Cancel Preloader

Greece’s Acropolis begins ticketing system to combat overtourism

The ancient Acropolis is trying a contemporary solution to its overtourism problem. On Monday, the Greek government implemented a new timed ticketing system for the UNESCO World Heritage site, along with a visitor cap of 20,000 per day.

The new “Visitor Zones” program requires visitors to book a time slot through its online platform. On arrival, visitors will scan a QR code on their ticket and be allowed to enter during their scheduled window.

Ticket costs remain the same as before the new system began: 20 euros (about $21) for general admission, 10 euros (about $11) for non-E.U. citizens from 6 to 25 years old and E.U. seniors over 65. Tickets are free for anyone under 5, and E.U. citizens up to 25 years old.

According to the e-ticketing website, visitors should arrive at the entrance 30 minutes before their scheduled time slot. Ticketed customers will be allowed to enter 15 minutes ahead of their scheduled time and up to 15 minutes after it (with the exception of the last time slot of the day, which doesn’t allow entrance after your scheduled time).

Ioannis Giannakakis, CEO and co-founder 0f Athens Walking Tours, said the system is “simple and well-designed,” but says there were challenges on the first day at the Acropolis. People arrived to the site unaware of the change, holding tickets they purchased in advance from other websites, he said.

8 less-crowded places to appreciate art, history and nature

Giannakakis says the Greek tourism industry has been discussing solutions to overtourism concerns for years. He says talks of limiting visitors to the Acropolis started before the pandemic but were put on hold when tourism plunged in 2020.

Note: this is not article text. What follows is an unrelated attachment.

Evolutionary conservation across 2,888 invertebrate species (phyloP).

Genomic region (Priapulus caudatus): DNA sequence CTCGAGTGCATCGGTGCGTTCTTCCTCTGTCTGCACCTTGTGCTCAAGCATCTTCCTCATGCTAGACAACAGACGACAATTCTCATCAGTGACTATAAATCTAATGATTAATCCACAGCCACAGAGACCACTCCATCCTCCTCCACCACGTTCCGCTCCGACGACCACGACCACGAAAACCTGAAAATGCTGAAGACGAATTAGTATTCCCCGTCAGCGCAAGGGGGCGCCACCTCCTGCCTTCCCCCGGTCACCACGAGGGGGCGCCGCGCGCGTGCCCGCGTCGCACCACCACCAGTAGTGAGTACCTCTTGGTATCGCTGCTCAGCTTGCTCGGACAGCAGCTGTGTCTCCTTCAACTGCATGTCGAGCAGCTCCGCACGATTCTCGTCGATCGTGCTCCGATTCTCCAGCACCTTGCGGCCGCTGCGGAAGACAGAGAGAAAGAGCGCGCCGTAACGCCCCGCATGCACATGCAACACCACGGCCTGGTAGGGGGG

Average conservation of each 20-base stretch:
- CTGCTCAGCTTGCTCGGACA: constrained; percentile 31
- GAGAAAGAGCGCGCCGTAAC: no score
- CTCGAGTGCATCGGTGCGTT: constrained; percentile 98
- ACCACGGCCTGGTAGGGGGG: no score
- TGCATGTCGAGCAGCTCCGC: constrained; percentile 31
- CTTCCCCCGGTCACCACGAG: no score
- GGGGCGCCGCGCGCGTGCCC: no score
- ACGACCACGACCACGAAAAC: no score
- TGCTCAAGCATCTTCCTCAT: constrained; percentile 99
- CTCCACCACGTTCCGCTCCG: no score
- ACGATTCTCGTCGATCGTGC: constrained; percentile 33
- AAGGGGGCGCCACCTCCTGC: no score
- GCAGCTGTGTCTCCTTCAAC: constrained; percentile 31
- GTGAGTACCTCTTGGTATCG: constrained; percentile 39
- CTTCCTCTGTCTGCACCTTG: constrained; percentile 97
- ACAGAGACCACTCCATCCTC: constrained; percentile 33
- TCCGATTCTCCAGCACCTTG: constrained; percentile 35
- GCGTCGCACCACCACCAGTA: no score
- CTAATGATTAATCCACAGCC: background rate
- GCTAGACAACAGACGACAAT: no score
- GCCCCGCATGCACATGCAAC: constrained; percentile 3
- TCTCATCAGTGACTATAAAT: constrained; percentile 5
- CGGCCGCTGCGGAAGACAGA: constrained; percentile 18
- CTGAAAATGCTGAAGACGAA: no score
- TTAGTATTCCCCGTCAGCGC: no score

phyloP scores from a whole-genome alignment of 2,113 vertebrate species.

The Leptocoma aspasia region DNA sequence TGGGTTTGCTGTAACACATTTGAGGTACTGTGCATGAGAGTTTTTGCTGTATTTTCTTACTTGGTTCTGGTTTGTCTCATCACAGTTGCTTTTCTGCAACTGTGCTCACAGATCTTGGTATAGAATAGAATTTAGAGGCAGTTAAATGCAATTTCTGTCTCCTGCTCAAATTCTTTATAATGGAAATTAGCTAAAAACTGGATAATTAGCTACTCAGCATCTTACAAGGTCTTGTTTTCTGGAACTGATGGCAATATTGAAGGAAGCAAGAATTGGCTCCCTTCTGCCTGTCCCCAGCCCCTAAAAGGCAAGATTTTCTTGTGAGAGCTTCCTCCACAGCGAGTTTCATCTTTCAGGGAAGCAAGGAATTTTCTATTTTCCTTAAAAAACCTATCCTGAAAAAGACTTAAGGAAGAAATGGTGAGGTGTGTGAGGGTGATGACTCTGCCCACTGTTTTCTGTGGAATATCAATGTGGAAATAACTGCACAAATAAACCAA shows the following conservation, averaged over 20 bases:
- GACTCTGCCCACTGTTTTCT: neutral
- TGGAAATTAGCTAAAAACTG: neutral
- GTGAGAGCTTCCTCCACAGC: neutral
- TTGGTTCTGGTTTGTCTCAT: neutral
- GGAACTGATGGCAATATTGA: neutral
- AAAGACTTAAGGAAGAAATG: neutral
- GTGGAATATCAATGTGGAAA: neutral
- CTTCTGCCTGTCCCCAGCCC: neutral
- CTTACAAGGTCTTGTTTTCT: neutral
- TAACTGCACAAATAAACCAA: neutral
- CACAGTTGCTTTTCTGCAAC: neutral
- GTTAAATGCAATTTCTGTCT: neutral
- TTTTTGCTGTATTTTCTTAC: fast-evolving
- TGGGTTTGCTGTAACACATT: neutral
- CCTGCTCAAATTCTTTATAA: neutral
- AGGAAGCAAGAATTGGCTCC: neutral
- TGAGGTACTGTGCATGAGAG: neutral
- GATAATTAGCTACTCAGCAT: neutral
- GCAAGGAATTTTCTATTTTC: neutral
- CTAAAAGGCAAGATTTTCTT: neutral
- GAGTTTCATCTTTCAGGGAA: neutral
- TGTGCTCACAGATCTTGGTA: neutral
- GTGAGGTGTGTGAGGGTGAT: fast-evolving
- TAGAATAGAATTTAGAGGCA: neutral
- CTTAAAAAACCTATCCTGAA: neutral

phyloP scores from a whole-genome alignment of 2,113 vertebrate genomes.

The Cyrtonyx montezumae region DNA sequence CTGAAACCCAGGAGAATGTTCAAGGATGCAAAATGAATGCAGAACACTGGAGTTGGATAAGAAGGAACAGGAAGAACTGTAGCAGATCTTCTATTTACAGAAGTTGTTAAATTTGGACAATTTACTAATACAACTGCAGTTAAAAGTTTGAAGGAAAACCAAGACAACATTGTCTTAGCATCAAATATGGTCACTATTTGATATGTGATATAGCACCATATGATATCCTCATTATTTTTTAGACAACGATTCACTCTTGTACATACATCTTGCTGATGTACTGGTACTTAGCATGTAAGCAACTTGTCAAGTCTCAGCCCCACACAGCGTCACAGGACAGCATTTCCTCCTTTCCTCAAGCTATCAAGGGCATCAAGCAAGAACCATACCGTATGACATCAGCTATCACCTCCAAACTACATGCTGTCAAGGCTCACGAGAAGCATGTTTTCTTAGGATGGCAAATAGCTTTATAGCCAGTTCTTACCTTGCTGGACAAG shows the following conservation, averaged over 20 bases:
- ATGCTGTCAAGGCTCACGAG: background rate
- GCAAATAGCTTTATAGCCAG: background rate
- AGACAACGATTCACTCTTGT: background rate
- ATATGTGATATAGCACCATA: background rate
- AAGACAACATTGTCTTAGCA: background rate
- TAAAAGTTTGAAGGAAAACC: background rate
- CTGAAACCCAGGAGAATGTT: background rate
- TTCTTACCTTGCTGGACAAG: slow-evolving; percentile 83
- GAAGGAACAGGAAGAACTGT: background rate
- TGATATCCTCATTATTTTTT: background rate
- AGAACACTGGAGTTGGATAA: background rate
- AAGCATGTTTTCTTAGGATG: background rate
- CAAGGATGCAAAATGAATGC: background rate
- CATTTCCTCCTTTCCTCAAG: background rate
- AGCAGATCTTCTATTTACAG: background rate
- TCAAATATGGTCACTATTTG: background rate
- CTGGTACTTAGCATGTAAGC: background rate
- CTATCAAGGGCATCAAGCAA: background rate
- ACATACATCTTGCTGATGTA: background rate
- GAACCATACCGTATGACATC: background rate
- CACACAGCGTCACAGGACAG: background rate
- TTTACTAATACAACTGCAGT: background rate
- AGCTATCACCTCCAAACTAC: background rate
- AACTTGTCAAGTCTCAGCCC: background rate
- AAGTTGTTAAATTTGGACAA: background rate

The World Travel & Tourism Council expects Greece to return to pre-pandemic levels this year. Lina Mendoni, the culture minister of Greece, said recently that visits to the Acropolis in June and early July had increased 80 percent compared to the same time period in 2019. The site also closed to visitors this summer during sweltering heat.

Konstantinos Polatidis, branding director of the Apollo Palm Hotel in Athens, hopes the new ticketing system will help promote responsible tourism and maybe encourage travelers to explore the city off the beaten path.

“We’ve seen extraordinary tourism demand this summer, and it’s actually extending into September and October as well,” Polatidis said in an email. “We’re nearly fully booked through October, and tourism throughout the city continues to surge.”

This airline is offering a kid-free zone — for a fee

The Acropolis is one of several European tourist sites instituting timed tickets or capping visitors in an effort to stem crowds. Others include the Louvre in Paris and the Pantheon in Rome.

The Acropolis Museum, which is near the ruins, already used the timed ticketing system to control its visitor numbers, and Giannakakis says more Greek sites are expected to implement them over the next few years.


Related post